Google (Nasdaq: GOOG ) doesn't dominate every market it enters. Rivals in freshly staked Big G territories aren't automatically dead meat, though they'd best keep a wary eye on the newcomer.
But sometimes, Google's tactics just happen to fit that new market like a glove, and there's really no room for old-school incumbents anymore. That's where TomTom and Garmin (Nasdaq: GRMN ) come in. The latest update of Google's mobile maps app makes it perfectly clear that the old navigation giants must change radically -- or die.
Google Maps for Android devices will now route you around heavy traffic. Drawing data from Department of Transportation sensors, and using GPS data from Android phones to assess car landspeed velocity (African or European?) along major roads, Google's maps have outlined traffic congestion in colorful graphics for a while now. But now, the navigation app takes advantage of that information to help drivers avoid nasty hotspots.
The massive and fast-growing installed base of Android phones makes Google Maps a dangerous competitor to any on-the-go information gadget. It also ensures a heavy flow of self-sourced traffic data.
It's not that the GPS guys aren't trying. Garmin's latest and greatest nuvi 2460LMT, for example, proudly boasts free map and traffic updates for life. In the case of Garmin, its premium subscriptions tap into databases from Nokia's (NYSE: NOK ) Navteq maps service. Also competing in the space -- if you happen to own the right GPS model -- is XM Traffic from Sirius XM Radio (Nasdaq: SIRI ) . You'll certainly tap into the same official sources that Google uses (Department of Transportation sensors, etc.), but without the benefit of an army of data-gathering Androids to increase the effectiveness of monitoring traffic.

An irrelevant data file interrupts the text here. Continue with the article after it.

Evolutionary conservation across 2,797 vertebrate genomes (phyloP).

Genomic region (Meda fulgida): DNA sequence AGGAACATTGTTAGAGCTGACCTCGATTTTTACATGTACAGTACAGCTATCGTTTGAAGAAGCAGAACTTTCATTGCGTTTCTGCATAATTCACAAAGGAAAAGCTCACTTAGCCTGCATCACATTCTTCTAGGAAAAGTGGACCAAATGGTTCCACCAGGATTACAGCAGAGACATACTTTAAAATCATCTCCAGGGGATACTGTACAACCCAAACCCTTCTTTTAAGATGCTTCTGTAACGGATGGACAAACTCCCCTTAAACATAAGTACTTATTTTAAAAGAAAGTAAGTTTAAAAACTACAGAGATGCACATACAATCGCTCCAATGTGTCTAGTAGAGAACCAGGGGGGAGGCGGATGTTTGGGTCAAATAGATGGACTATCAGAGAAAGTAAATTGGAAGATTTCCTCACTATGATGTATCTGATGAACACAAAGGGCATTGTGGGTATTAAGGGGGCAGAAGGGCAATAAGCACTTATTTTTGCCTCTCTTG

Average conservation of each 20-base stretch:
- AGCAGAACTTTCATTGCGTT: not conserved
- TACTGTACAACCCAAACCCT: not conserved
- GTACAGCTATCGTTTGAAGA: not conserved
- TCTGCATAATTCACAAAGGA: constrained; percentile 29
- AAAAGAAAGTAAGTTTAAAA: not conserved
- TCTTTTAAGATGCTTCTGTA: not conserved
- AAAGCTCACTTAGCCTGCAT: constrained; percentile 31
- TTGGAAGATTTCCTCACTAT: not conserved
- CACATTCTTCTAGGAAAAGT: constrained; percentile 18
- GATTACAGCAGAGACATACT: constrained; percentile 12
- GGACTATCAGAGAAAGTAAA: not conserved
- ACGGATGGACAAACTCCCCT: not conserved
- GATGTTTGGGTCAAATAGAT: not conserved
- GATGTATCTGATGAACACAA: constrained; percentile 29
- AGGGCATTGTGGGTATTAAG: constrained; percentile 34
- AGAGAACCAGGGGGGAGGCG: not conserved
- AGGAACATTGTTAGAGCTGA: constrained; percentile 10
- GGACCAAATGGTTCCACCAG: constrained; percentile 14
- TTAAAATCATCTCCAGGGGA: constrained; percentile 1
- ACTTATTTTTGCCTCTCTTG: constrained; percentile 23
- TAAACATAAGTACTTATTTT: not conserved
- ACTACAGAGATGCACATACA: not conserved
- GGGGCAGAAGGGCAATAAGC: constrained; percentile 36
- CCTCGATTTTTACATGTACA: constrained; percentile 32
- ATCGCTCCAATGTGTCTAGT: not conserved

And those plans will cost you. XM NavTraffic on its own is $9.99 per month, or an extra $3.99 if you're an XM Radio subscriber. Most Garmin models still require an extra $50 to add premium traffic from Navteq.
Consumer-level GPS service has become a smartphone app, removing the need for a separate gadget. It's hard enough to beat "good enough but free" with high-priced premium alternatives, but it's even harder when the free stuff is at least as good as the premium version. Maybe even better.
Garmin has tried its hand at navigation-happy smartphones and failed miserably. Automotive and mobile sales are falling precipitously. It's a good thing the company is big in GPS devices for fitness, aviation, and marine applications, because the car-mounted market is moving to Mountain View.
Garmin will survive, but it's becoming a shadow of its former consumeristic self. The stock has lagged behind the S&P 500 over the last five years, and it would have lost you money if not for a generous dividend program. That's not changing anytime soon -- unless Garmin can reinvent itself.